When everything is reported to cause cancer by some loose standard, how do we recognize actual threats that can induce a serious disease?
It is fall in Florida, which means the brutal summer heat is almost over and we can plant the damn garden. Over my life I’ve found great solace in growing my own food, and in north-central Florida you get two seasons to do it — fall and spring, two seasons separated by a freeze event or two that represents our little microwinter.
This year the garden is expanded to epic proportions and features a lot of climbing vegetables. Others, like tomatoes, grow better if tethered rather than using the flimsy tomato cages from home improvement stores.
This year I actually sprung for some new fencing — but the warning tag had me concerned.
What? My fence contains chemicals? Technically metal is a chemical, so they have it right there. The warning must be referring to some component in the alloy that was shown somewhere to affect cells in a dish, or some other circuitous connection to human disease.
I just don’t understand where the risk is. If it is fencing in my home, my veggies or my dog … will I get cancer? Will I develop birth defects a half century after I was born? Will the fence imperil future generations?
When we hear about coffee, pumpkin puree and tiffany lamps causing cancer in California, it frames an important issue. Regulators don’t understand risk or public health.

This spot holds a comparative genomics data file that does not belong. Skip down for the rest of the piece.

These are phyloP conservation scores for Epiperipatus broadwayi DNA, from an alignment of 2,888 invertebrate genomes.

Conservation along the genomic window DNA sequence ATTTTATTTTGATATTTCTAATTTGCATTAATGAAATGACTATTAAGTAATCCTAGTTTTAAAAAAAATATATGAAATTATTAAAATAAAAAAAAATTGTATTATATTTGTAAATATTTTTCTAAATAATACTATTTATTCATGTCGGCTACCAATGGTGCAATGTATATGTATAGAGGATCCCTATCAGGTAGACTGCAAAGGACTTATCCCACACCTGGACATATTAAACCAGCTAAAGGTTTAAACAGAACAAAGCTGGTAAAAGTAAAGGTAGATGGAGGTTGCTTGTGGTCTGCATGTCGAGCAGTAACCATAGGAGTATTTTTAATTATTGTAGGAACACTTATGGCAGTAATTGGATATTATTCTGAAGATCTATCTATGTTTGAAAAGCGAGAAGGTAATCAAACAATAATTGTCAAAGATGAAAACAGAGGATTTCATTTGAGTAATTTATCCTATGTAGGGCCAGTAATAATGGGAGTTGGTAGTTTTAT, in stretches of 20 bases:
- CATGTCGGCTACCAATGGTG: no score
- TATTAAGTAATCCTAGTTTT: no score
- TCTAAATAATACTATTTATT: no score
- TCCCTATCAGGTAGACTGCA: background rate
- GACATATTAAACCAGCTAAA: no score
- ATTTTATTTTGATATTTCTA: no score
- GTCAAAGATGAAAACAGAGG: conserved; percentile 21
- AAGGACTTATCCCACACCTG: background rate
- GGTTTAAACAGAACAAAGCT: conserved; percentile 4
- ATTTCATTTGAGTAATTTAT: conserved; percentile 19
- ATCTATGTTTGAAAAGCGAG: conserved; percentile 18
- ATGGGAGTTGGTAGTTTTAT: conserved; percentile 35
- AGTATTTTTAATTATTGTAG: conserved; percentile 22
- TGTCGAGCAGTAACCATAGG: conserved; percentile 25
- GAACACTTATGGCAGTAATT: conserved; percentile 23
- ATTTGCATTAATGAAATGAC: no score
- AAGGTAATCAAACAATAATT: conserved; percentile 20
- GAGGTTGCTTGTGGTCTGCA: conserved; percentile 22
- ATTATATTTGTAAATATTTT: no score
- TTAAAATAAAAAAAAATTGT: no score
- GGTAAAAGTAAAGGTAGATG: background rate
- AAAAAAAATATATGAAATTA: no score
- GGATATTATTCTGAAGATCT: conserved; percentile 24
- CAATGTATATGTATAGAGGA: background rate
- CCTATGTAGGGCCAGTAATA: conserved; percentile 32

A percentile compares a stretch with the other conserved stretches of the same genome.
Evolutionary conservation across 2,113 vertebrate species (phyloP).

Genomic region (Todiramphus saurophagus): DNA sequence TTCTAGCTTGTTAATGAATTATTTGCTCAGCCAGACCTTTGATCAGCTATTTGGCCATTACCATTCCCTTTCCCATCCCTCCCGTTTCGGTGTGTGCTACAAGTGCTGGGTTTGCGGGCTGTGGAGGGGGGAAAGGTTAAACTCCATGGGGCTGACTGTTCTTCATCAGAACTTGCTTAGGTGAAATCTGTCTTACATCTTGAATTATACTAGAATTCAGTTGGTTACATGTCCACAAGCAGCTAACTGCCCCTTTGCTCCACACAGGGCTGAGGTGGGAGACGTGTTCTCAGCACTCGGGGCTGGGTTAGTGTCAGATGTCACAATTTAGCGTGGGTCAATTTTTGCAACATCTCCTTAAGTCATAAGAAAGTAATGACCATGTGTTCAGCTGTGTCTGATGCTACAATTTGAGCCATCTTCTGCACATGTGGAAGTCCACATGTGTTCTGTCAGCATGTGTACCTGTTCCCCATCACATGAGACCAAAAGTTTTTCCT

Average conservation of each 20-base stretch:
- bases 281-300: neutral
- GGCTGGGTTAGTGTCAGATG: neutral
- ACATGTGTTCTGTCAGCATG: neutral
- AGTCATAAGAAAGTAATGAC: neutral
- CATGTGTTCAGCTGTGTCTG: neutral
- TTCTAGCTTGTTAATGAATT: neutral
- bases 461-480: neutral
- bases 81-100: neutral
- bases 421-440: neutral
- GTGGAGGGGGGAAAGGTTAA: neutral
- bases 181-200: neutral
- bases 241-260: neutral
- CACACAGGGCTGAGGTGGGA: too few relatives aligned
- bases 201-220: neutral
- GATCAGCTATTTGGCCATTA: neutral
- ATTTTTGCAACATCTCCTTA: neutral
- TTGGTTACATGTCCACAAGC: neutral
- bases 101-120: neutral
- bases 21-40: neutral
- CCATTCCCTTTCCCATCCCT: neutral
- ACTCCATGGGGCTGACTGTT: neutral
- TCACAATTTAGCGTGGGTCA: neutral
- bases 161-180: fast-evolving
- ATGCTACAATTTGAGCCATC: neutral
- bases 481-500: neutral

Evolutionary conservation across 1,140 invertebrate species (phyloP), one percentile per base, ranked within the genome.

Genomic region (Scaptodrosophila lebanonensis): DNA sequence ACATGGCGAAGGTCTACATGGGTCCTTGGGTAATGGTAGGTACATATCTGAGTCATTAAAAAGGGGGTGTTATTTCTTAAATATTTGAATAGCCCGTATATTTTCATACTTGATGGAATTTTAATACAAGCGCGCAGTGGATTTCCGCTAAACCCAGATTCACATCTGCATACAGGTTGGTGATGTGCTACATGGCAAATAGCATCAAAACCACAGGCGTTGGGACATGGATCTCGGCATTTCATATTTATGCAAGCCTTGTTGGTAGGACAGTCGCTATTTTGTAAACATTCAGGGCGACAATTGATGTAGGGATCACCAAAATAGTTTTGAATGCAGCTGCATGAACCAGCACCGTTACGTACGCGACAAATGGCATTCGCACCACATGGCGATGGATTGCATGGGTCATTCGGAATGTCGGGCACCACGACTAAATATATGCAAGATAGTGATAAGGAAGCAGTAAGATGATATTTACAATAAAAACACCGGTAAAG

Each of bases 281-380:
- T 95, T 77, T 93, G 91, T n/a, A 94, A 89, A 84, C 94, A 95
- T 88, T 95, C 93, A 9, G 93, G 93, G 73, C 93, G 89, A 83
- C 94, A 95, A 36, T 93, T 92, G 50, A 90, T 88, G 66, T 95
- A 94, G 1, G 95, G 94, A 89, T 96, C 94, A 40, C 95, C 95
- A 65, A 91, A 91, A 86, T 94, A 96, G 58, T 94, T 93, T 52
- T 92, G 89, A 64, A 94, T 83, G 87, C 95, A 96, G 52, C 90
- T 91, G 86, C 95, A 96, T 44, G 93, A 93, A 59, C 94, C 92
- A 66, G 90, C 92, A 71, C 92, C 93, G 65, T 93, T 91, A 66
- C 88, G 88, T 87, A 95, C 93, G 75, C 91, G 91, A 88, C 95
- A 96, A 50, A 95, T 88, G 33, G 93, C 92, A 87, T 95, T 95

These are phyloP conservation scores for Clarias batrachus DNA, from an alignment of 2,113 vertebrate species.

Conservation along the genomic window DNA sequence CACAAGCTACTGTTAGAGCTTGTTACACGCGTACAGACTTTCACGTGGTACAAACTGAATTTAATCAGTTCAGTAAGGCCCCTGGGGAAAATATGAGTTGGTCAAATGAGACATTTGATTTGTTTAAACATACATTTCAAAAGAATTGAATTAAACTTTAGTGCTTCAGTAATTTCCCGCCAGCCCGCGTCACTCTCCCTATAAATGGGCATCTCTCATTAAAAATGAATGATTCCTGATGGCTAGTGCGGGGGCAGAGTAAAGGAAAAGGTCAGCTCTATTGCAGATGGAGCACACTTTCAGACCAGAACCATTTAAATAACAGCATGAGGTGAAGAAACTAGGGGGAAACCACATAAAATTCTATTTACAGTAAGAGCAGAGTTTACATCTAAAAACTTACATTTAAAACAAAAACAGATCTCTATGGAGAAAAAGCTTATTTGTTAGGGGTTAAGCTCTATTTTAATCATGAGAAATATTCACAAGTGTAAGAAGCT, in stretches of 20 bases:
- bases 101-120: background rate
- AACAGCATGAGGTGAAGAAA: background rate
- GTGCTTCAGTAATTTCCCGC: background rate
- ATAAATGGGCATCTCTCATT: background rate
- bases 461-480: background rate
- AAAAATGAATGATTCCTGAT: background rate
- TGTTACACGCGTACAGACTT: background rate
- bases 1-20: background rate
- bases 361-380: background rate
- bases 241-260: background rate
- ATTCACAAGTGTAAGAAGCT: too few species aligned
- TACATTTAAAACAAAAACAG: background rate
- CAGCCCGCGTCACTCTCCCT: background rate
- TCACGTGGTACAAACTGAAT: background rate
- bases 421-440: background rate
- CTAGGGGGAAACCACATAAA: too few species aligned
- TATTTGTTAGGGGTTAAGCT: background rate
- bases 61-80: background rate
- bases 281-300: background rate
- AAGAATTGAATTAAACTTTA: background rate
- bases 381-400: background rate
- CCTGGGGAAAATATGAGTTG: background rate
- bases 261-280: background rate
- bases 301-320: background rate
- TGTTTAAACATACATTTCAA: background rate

The consequence? A society of individuals freaked out about their morning joe, the safe stuff the farmer sprays, or the fence around their house.
And imagine if someone fences their property on the border of California and Nevada. They’d be wise to do their major sitting time on the Nevada side, just be to safe. Over in Cali you’re literally surrounded by a carcinogen.
This silly tale frames a current debate. Why are non-scientists defining risk — especially when they deceive the public by not telling the truth about risk? It is the ultimate cry wolf. When everything is reported to cause health problems it makes us less able to recognize actual threats, which ultimately is a much greater risk to human health.
Kevin Folta is a land-grant scientist exploring ways to make better food with less input, and how to communicate science. This article was published with his permission. All of Dr. Folta’s funding can be found at kevinfolta.com/transparency.